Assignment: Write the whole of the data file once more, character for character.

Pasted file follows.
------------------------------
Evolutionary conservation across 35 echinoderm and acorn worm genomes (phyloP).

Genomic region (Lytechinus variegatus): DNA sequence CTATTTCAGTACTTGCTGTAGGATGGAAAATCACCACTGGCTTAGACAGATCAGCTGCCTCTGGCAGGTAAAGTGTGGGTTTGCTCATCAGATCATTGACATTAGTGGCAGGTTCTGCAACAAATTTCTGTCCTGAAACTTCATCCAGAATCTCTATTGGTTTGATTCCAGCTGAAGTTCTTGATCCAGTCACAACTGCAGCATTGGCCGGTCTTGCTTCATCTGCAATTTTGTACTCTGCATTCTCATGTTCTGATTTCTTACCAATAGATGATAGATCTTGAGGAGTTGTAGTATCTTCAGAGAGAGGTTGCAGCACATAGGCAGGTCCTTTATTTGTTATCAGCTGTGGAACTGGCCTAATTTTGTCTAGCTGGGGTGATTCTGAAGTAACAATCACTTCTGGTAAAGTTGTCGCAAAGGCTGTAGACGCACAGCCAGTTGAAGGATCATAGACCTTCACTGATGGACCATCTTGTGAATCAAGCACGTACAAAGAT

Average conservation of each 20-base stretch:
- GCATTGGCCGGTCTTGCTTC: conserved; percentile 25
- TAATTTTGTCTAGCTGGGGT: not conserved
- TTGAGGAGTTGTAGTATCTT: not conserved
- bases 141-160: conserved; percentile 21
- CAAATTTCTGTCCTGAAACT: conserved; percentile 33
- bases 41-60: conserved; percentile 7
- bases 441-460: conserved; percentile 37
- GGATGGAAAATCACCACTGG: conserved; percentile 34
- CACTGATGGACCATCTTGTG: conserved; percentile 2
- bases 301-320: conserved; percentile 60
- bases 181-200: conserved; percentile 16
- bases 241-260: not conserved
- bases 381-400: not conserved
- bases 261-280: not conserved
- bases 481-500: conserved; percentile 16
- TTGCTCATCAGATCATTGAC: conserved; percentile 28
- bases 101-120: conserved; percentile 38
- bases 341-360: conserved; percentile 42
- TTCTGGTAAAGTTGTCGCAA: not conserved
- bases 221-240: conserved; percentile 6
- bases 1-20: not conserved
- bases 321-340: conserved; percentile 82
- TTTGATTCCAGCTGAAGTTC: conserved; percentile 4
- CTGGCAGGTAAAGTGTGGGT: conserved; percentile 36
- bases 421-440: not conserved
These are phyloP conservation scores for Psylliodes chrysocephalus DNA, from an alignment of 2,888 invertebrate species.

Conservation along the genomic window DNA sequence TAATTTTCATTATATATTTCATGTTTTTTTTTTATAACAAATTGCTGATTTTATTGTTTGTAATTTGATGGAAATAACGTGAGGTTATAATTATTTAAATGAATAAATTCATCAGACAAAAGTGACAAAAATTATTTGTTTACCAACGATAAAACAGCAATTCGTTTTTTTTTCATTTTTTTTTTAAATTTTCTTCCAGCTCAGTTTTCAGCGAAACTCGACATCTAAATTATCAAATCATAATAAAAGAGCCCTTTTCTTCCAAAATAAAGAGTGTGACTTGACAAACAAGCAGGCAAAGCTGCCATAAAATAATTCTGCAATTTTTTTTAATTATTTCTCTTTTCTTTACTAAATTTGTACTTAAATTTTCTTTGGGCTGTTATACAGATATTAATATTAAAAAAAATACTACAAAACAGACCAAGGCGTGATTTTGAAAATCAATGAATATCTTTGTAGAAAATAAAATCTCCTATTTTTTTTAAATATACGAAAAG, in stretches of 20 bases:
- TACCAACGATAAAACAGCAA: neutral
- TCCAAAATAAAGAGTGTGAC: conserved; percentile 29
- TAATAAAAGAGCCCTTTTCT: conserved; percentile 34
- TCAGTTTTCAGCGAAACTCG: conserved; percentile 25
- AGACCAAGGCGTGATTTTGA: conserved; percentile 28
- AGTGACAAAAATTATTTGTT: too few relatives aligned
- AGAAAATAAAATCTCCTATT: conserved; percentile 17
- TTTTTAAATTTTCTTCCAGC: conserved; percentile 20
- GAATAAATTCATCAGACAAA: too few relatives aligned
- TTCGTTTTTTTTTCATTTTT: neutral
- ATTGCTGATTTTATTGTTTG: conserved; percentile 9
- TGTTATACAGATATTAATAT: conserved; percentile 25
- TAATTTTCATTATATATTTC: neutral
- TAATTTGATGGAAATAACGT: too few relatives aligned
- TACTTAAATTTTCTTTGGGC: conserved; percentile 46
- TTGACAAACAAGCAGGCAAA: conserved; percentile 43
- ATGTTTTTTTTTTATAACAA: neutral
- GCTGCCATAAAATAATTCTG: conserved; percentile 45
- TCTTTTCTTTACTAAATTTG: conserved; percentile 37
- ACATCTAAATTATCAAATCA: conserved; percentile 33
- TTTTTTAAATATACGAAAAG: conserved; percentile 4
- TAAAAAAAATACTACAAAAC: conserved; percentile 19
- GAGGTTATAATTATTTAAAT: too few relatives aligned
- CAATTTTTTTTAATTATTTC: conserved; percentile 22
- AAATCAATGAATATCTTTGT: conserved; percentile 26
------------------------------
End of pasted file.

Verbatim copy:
Evolutionary conservation across 35 echinoderm and acorn worm genomes (phyloP).

Genomic region (Lytechinus variegatus): DNA sequence CTATTTCAGTACTTGCTGTAGGATGGAAAATCACCACTGGCTTAGACAGATCAGCTGCCTCTGGCAGGTAAAGTGTGGGTTTGCTCATCAGATCATTGACATTAGTGGCAGGTTCTGCAACAAATTTCTGTCCTGAAACTTCATCCAGAATCTCTATTGGTTTGATTCCAGCTGAAGTTCTTGATCCAGTCACAACTGCAGCATTGGCCGGTCTTGCTTCATCTGCAATTTTGTACTCTGCATTCTCATGTTCTGATTTCTTACCAATAGATGATAGATCTTGAGGAGTTGTAGTATCTTCAGAGAGAGGTTGCAGCACATAGGCAGGTCCTTTATTTGTTATCAGCTGTGGAACTGGCCTAATTTTGTCTAGCTGGGGTGATTCTGAAGTAACAATCACTTCTGGTAAAGTTGTCGCAAAGGCTGTAGACGCACAGCCAGTTGAAGGATCATAGACCTTCACTGATGGACCATCTTGTGAATCAAGCACGTACAAAGAT

Average conservation of each 20-base stretch:
- GCATTGGCCGGTCTTGCTTC: conserved; percentile 25
- TAATTTTGTCTAGCTGGGGT: not conserved
- TTGAGGAGTTGTAGTATCTT: not conserved
- bases 141-160: conserved; percentile 21
- CAAATTTCTGTCCTGAAACT: conserved; percentile 33
- bases 41-60: conserved; percentile 7
- bases 441-460: conserved; percentile 37
- GGATGGAAAATCACCACTGG: conserved; percentile 34
- CACTGATGGACCATCTTGTG: conserved; percentile 2
- bases 301-320: conserved; percentile 60
- bases 181-200: conserved; percentile 16
- bases 241-260: not conserved
- bases 381-400: not conserved
- bases 261-280: not conserved
- bases 481-500: conserved; percentile 16
- TTGCTCATCAGATCATTGAC: conserved; percentile 28
- bases 101-120: conserved; percentile 38
- bases 341-360: conserved; percentile 42
- TTCTGGTAAAGTTGTCGCAA: not conserved
- bases 221-240: conserved; percentile 6
- bases 1-20: not conserved
- bases 321-340: conserved; percentile 82
- TTTGATTCCAGCTGAAGTTC: conserved; percentile 4
- CTGGCAGGTAAAGTGTGGGT: conserved; percentile 36
- bases 421-440: not conserved
These are phyloP conservation scores for Psylliodes chrysocephalus DNA, from an alignment of 2,888 invertebrate species.

Conservation along the genomic window DNA sequence TAATTTTCATTATATATTTCATGTTTTTTTTTTATAACAAATTGCTGATTTTATTGTTTGTAATTTGATGGAAATAACGTGAGGTTATAATTATTTAAATGAATAAATTCATCAGACAAAAGTGACAAAAATTATTTGTTTACCAACGATAAAACAGCAATTCGTTTTTTTTTCATTTTTTTTTTAAATTTTCTTCCAGCTCAGTTTTCAGCGAAACTCGACATCTAAATTATCAAATCATAATAAAAGAGCCCTTTTCTTCCAAAATAAAGAGTGTGACTTGACAAACAAGCAGGCAAAGCTGCCATAAAATAATTCTGCAATTTTTTTTAATTATTTCTCTTTTCTTTACTAAATTTGTACTTAAATTTTCTTTGGGCTGTTATACAGATATTAATATTAAAAAAAATACTACAAAACAGACCAAGGCGTGATTTTGAAAATCAATGAATATCTTTGTAGAAAATAAAATCTCCTATTTTTTTTAAATATACGAAAAG, in stretches of 20 bases:
- TACCAACGATAAAACAGCAA: neutral
- TCCAAAATAAAGAGTGTGAC: conserved; percentile 29
- TAATAAAAGAGCCCTTTTCT: conserved; percentile 34
- TCAGTTTTCAGCGAAACTCG: conserved; percentile 25
- AGACCAAGGCGTGATTTTGA: conserved; percentile 28
- AGTGACAAAAATTATTTGTT: too few relatives aligned
- AGAAAATAAAATCTCCTATT: conserved; percentile 17
- TTTTTAAATTTTCTTCCAGC: conserved; percentile 20
- GAATAAATTCATCAGACAAA: too few relatives aligned
- TTCGTTTTTTTTTCATTTTT: neutral
- ATTGCTGATTTTATTGTTTG: conserved; percentile 9
- TGTTATACAGATATTAATAT: conserved; percentile 25
- TAATTTTCATTATATATTTC: neutral
- TAATTTGATGGAAATAACGT: too few relatives aligned
- TACTTAAATTTTCTTTGGGC: conserved; percentile 46
- TTGACAAACAAGCAGGCAAA: conserved; percentile 43
- ATGTTTTTTTTTTATAACAA: neutral
- GCTGCCATAAAATAATTCTG: conserved; percentile 45
- TCTTTTCTTTACTAAATTTG: conserved; percentile 37
- ACATCTAAATTATCAAATCA: conserved; percentile 33
- TTTTTTAAATATACGAAAAG: conserved; percentile 4
- TAAAAAAAATACTACAAAAC: conserved; percentile 19
- GAGGTTATAATTATTTAAAT: too few relatives aligned
- CAATTTTTTTTAATTATTTC: conserved; percentile 22
- AAATCAATGAATATCTTTGT: conserved; percentile 26